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Corporate Sustainability Reporting Directive: what companies should know about new CSRD requirements

Celsia
January 17, 2023
15
 min read

 Defining Corporate Sustainability Reporting Directive (CSRD)

The Corporate Sustainability Reporting Directive (CSRD) is a proposed directive that is currently being developed by the EU. The aim of the directive is to update and amend the non-financial reporting requirements set for companies under the Non-Financial Reporting Directive (Directive 2014/95/EU, the NFRD).

The CSRD is set to widen the scope of companies required to report on their sustainability from 11,000 to over 50,000, as well as increase the amount of information companies will report, set an auditing requirement for assurance of information, link to other standards, and introduce a digital reporting format.

Overall, the CSRD is set to roll out some big changes in the way that companies will report and what processes they are required to have in place. This article sets out an overview of the upcoming changes and the key points you should know about the developing standards before they come into force.



Corporate Sustainability Reporting Directive aim explained


The CSRD or Corporate Sustainability Reporting Directive aims to ensure that companies publicly disclose adequate information about the risks, opportunities and impacts of their activities on people and the environment.

The NFRD and background for the EU corporate sustainability reporting directive proposal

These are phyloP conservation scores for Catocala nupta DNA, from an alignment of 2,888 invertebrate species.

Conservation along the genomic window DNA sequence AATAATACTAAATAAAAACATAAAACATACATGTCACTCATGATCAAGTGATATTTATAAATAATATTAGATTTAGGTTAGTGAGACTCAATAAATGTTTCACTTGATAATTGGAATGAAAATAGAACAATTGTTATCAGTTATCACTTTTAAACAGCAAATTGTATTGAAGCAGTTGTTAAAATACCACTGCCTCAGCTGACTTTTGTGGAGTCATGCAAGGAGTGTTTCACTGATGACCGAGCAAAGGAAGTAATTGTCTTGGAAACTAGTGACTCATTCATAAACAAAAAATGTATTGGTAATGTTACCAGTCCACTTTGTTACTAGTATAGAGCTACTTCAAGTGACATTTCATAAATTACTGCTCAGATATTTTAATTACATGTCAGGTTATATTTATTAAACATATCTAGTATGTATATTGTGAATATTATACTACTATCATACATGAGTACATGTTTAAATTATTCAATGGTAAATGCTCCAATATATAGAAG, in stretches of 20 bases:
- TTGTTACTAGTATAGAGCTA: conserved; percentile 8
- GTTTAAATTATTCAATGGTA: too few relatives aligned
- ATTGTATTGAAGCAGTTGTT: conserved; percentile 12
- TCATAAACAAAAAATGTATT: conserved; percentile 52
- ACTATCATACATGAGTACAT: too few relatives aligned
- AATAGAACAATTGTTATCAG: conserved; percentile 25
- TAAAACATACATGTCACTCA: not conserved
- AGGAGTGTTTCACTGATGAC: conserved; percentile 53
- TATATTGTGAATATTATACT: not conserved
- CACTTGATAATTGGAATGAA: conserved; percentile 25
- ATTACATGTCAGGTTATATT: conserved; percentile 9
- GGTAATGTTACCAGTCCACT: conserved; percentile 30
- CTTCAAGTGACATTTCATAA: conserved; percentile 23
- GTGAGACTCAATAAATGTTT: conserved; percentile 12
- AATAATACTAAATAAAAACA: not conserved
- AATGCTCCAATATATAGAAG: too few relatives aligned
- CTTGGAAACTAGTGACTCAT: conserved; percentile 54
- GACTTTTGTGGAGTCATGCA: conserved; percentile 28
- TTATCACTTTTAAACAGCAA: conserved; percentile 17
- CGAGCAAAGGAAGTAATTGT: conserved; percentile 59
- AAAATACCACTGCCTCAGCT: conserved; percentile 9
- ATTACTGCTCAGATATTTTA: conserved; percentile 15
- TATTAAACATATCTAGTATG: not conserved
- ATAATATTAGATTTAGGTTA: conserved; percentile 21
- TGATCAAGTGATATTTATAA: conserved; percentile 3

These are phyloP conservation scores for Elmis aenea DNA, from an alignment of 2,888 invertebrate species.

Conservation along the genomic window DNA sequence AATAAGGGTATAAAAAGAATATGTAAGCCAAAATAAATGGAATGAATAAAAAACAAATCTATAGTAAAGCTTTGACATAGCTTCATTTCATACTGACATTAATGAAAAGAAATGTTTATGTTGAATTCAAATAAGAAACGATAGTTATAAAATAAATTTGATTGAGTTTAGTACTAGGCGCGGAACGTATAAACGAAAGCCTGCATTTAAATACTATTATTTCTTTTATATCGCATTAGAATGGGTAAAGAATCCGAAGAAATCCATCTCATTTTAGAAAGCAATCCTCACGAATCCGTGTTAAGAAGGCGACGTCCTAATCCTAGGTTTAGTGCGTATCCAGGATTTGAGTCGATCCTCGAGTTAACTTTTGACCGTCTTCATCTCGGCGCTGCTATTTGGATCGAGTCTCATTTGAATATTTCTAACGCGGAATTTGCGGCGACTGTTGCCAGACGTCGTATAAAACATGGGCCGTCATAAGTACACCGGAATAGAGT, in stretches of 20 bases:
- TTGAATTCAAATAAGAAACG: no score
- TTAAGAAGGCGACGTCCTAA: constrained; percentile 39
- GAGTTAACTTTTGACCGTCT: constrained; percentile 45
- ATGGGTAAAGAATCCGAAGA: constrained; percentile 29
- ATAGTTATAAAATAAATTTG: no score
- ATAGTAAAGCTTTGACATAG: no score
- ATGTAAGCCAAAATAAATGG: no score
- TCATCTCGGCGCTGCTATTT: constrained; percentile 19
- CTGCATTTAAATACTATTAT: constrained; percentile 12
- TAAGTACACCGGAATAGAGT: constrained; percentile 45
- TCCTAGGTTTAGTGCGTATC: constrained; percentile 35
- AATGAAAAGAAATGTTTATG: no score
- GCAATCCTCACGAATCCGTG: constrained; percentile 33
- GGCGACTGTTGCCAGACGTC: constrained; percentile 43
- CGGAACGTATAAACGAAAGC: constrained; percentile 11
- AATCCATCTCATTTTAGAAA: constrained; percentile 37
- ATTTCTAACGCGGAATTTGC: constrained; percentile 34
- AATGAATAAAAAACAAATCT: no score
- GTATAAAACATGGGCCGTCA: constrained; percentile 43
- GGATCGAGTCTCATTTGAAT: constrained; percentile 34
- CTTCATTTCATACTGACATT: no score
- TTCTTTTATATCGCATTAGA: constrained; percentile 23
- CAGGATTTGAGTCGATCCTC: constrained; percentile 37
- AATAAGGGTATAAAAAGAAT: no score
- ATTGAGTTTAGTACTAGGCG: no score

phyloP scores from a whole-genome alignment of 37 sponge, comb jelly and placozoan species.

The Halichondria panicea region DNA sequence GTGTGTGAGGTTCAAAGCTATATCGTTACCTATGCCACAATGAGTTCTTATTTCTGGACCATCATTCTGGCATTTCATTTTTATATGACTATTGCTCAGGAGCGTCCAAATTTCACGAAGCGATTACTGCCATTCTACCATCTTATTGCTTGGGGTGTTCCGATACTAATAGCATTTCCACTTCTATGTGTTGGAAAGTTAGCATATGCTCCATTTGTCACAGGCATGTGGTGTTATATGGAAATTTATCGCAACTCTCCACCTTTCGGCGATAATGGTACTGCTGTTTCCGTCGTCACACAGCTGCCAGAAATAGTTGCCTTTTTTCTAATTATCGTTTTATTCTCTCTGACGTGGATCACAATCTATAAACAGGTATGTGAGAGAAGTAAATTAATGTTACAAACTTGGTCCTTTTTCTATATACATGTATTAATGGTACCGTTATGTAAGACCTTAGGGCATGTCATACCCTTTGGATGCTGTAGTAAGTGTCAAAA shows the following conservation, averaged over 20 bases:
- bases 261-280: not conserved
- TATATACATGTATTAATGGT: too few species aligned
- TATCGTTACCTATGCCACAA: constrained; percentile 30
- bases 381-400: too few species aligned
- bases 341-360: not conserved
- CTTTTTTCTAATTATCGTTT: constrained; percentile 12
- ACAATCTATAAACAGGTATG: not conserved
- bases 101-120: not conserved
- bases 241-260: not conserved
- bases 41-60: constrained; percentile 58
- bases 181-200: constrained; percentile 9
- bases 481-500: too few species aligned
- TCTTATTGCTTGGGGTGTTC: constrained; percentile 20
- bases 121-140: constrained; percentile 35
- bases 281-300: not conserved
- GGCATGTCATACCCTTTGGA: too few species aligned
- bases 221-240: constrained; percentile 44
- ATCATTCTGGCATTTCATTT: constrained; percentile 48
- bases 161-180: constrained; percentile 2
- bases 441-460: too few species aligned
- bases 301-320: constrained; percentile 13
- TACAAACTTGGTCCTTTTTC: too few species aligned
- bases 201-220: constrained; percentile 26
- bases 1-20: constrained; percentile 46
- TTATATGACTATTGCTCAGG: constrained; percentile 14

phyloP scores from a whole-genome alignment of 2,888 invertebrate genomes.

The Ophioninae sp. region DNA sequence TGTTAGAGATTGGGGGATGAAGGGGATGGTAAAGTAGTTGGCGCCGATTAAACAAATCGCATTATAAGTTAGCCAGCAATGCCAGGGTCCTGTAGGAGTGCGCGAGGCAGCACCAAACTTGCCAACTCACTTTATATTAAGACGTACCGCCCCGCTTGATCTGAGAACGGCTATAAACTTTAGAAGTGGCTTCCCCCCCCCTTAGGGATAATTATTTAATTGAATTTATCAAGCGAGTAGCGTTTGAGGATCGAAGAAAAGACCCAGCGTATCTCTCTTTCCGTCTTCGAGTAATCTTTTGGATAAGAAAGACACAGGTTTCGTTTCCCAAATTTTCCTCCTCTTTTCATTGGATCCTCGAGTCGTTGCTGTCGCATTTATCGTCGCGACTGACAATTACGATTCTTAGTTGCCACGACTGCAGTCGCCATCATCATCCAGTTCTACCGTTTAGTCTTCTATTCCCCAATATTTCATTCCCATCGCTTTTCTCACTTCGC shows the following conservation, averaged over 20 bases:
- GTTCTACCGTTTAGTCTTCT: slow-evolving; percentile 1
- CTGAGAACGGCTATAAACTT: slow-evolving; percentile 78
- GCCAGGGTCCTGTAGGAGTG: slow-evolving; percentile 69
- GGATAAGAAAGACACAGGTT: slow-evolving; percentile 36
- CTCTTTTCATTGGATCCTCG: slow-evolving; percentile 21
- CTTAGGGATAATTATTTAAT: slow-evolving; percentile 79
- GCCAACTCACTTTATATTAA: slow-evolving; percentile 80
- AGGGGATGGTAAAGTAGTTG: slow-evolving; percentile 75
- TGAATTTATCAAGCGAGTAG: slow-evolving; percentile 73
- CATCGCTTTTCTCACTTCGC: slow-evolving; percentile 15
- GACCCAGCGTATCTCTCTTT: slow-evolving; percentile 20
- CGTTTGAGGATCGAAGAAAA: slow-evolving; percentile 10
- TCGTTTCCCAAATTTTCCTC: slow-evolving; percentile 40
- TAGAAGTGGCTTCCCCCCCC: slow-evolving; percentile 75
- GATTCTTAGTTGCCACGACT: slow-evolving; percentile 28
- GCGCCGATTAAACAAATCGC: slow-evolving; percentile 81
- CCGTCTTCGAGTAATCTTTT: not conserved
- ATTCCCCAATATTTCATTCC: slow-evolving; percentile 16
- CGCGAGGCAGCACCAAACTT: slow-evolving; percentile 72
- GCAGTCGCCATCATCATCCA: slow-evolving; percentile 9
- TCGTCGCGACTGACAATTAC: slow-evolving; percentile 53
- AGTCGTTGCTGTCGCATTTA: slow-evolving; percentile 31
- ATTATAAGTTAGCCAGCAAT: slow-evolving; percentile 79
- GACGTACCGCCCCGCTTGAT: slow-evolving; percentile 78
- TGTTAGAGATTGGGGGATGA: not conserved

The Non-financial Reporting Directive (NFRD) was adopted in 2014 and introduced reporting rules and established important principles for certain large companies to disclose sustainability information on an annual basis. The NFRD applies to large public-interest entities (e.g. listed companies) with an average number of employees in excess of 500, and to public-interest entities (e.g. listed companies) that are parent companies of a large group with an average number of employees exceeding 500. Approximately 11,700 companies are subject to the NFRD’s reporting requirements.

The NFRD introduced an obligation for companies to report on both how sustainability issues affect their performance, and how their business impacts people and the environment – also known as ‘double materiality’.

However, after several years of companies reporting under the NFRD, the EU has reviewed the outcome of the directive and has stated that there is ‘ample evidence’ that the information reported by companies is not sufficient. The Commission committed to reviewing the NFRD and its efficiency and proposing a revision of the NFRD as a part of the European Green Deal and 2020 Work Programme.

Some of the main criticisms of the NFRD are that:

  • the primary users of sustainability information being disclosed, such as investors, require more information than companies are currently required to report;
  • there are too few companies required to report;
  • information is not easily comparable between companies;
  • there is a lack of a requirement for auditing of information;
  • with a lack of a digital reporting standard, information is often difficult for users to find.

The information needs of users have increased in recent years and are predicted to continue to grow as awareness around the risk of sustainability issues for companies increases and new regulations are adopted.

The framework can also make it difficult for companies that have to report. A lack of precision in reporting requirements under the NFRD, along with a large number of private standards and frameworks coming into existence, makes it hard for companies to distinguish what information they need to report and how they do it. Here you can find a summary of the current reporting requirements. CSRD reporting requirements would amend the existing reporting requirements of the NFRD.

The objective of the CSRD proposal is to begin to address some of these issues facing sustainability reporting and create a more comprehensive disclosure that is based on harmonised European Sustainability Reporting Standards (ESRS) and covers more key ESG issues.